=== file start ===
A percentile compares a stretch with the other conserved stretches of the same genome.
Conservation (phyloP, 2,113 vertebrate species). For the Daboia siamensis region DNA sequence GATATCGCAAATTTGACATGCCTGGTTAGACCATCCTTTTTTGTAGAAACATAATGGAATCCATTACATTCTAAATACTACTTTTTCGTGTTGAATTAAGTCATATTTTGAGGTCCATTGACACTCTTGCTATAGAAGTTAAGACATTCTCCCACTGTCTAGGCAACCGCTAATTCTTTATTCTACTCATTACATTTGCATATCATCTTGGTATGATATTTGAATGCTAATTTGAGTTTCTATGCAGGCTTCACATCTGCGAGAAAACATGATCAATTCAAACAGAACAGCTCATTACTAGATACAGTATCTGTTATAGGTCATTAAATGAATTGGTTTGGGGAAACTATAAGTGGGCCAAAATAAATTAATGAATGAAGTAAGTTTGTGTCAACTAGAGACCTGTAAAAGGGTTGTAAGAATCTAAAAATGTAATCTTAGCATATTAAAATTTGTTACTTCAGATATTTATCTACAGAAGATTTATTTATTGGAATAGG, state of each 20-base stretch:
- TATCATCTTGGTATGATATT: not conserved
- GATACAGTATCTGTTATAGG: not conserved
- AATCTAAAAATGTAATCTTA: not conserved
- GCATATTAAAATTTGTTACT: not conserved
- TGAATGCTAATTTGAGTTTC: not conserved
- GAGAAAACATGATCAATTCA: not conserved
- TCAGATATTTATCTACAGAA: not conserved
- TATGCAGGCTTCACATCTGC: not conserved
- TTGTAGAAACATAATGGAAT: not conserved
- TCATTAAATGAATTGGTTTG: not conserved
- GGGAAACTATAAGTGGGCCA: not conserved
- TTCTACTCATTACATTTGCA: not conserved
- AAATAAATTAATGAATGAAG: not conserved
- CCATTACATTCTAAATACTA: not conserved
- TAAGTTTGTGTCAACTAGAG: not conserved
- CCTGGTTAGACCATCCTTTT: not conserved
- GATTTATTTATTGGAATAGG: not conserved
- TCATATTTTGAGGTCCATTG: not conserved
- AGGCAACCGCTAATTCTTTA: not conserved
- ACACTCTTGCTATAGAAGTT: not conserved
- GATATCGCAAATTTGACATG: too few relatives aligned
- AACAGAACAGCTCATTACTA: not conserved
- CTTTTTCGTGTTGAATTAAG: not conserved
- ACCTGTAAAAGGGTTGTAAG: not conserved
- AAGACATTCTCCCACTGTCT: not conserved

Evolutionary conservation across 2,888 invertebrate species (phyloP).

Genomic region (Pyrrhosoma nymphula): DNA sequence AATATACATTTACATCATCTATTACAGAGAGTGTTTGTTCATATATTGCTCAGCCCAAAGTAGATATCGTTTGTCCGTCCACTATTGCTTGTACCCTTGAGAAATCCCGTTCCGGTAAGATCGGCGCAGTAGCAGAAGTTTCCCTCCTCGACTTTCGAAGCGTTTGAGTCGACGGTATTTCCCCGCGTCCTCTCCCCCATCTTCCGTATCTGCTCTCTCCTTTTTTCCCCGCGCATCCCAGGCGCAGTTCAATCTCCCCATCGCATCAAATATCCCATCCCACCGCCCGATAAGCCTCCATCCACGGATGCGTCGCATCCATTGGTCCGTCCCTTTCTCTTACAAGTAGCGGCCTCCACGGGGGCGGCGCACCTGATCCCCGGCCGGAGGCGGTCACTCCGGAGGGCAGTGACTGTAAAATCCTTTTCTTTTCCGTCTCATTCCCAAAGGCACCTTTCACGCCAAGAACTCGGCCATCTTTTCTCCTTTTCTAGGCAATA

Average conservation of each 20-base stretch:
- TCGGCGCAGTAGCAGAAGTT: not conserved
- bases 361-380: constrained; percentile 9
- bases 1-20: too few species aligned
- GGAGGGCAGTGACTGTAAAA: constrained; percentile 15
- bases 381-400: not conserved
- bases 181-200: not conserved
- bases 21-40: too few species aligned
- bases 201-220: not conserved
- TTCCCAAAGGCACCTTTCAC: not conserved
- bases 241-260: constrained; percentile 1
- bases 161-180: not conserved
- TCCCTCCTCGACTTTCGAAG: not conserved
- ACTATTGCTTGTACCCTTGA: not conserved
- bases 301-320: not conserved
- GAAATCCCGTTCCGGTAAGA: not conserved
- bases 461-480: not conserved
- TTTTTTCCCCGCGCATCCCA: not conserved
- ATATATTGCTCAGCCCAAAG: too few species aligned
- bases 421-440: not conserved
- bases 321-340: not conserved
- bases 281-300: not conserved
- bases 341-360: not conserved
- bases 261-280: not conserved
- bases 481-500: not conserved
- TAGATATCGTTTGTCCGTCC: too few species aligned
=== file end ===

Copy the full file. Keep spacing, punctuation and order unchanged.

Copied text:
A percentile compares a stretch with the other conserved stretches of the same genome.
Conservation (phyloP, 2,113 vertebrate species). For the Daboia siamensis region DNA sequence GATATCGCAAATTTGACATGCCTGGTTAGACCATCCTTTTTTGTAGAAACATAATGGAATCCATTACATTCTAAATACTACTTTTTCGTGTTGAATTAAGTCATATTTTGAGGTCCATTGACACTCTTGCTATAGAAGTTAAGACATTCTCCCACTGTCTAGGCAACCGCTAATTCTTTATTCTACTCATTACATTTGCATATCATCTTGGTATGATATTTGAATGCTAATTTGAGTTTCTATGCAGGCTTCACATCTGCGAGAAAACATGATCAATTCAAACAGAACAGCTCATTACTAGATACAGTATCTGTTATAGGTCATTAAATGAATTGGTTTGGGGAAACTATAAGTGGGCCAAAATAAATTAATGAATGAAGTAAGTTTGTGTCAACTAGAGACCTGTAAAAGGGTTGTAAGAATCTAAAAATGTAATCTTAGCATATTAAAATTTGTTACTTCAGATATTTATCTACAGAAGATTTATTTATTGGAATAGG, state of each 20-base stretch:
- TATCATCTTGGTATGATATT: not conserved
- GATACAGTATCTGTTATAGG: not conserved
- AATCTAAAAATGTAATCTTA: not conserved
- GCATATTAAAATTTGTTACT: not conserved
- TGAATGCTAATTTGAGTTTC: not conserved
- GAGAAAACATGATCAATTCA: not conserved
- TCAGATATTTATCTACAGAA: not conserved
- TATGCAGGCTTCACATCTGC: not conserved
- TTGTAGAAACATAATGGAAT: not conserved
- TCATTAAATGAATTGGTTTG: not conserved
- GGGAAACTATAAGTGGGCCA: not conserved
- TTCTACTCATTACATTTGCA: not conserved
- AAATAAATTAATGAATGAAG: not conserved
- CCATTACATTCTAAATACTA: not conserved
- TAAGTTTGTGTCAACTAGAG: not conserved
- CCTGGTTAGACCATCCTTTT: not conserved
- GATTTATTTATTGGAATAGG: not conserved
- TCATATTTTGAGGTCCATTG: not conserved
- AGGCAACCGCTAATTCTTTA: not conserved
- ACACTCTTGCTATAGAAGTT: not conserved
- GATATCGCAAATTTGACATG: too few relatives aligned
- AACAGAACAGCTCATTACTA: not conserved
- CTTTTTCGTGTTGAATTAAG: not conserved
- ACCTGTAAAAGGGTTGTAAG: not conserved
- AAGACATTCTCCCACTGTCT: not conserved

Evolutionary conservation across 2,888 invertebrate species (phyloP).

Genomic region (Pyrrhosoma nymphula): DNA sequence AATATACATTTACATCATCTATTACAGAGAGTGTTTGTTCATATATTGCTCAGCCCAAAGTAGATATCGTTTGTCCGTCCACTATTGCTTGTACCCTTGAGAAATCCCGTTCCGGTAAGATCGGCGCAGTAGCAGAAGTTTCCCTCCTCGACTTTCGAAGCGTTTGAGTCGACGGTATTTCCCCGCGTCCTCTCCCCCATCTTCCGTATCTGCTCTCTCCTTTTTTCCCCGCGCATCCCAGGCGCAGTTCAATCTCCCCATCGCATCAAATATCCCATCCCACCGCCCGATAAGCCTCCATCCACGGATGCGTCGCATCCATTGGTCCGTCCCTTTCTCTTACAAGTAGCGGCCTCCACGGGGGCGGCGCACCTGATCCCCGGCCGGAGGCGGTCACTCCGGAGGGCAGTGACTGTAAAATCCTTTTCTTTTCCGTCTCATTCCCAAAGGCACCTTTCACGCCAAGAACTCGGCCATCTTTTCTCCTTTTCTAGGCAATA

Average conservation of each 20-base stretch:
- TCGGCGCAGTAGCAGAAGTT: not conserved
- bases 361-380: constrained; percentile 9
- bases 1-20: too few species aligned
- GGAGGGCAGTGACTGTAAAA: constrained; percentile 15
- bases 381-400: not conserved
- bases 181-200: not conserved
- bases 21-40: too few species aligned
- bases 201-220: not conserved
- TTCCCAAAGGCACCTTTCAC: not conserved
- bases 241-260: constrained; percentile 1
- bases 161-180: not conserved
- TCCCTCCTCGACTTTCGAAG: not conserved
- ACTATTGCTTGTACCCTTGA: not conserved
- bases 301-320: not conserved
- GAAATCCCGTTCCGGTAAGA: not conserved
- bases 461-480: not conserved
- TTTTTTCCCCGCGCATCCCA: not conserved
- ATATATTGCTCAGCCCAAAG: too few species aligned
- bases 421-440: not conserved
- bases 321-340: not conserved
- bases 281-300: not conserved
- bases 341-360: not conserved
- bases 261-280: not conserved
- bases 481-500: not conserved
- TAGATATCGTTTGTCCGTCC: too few species aligned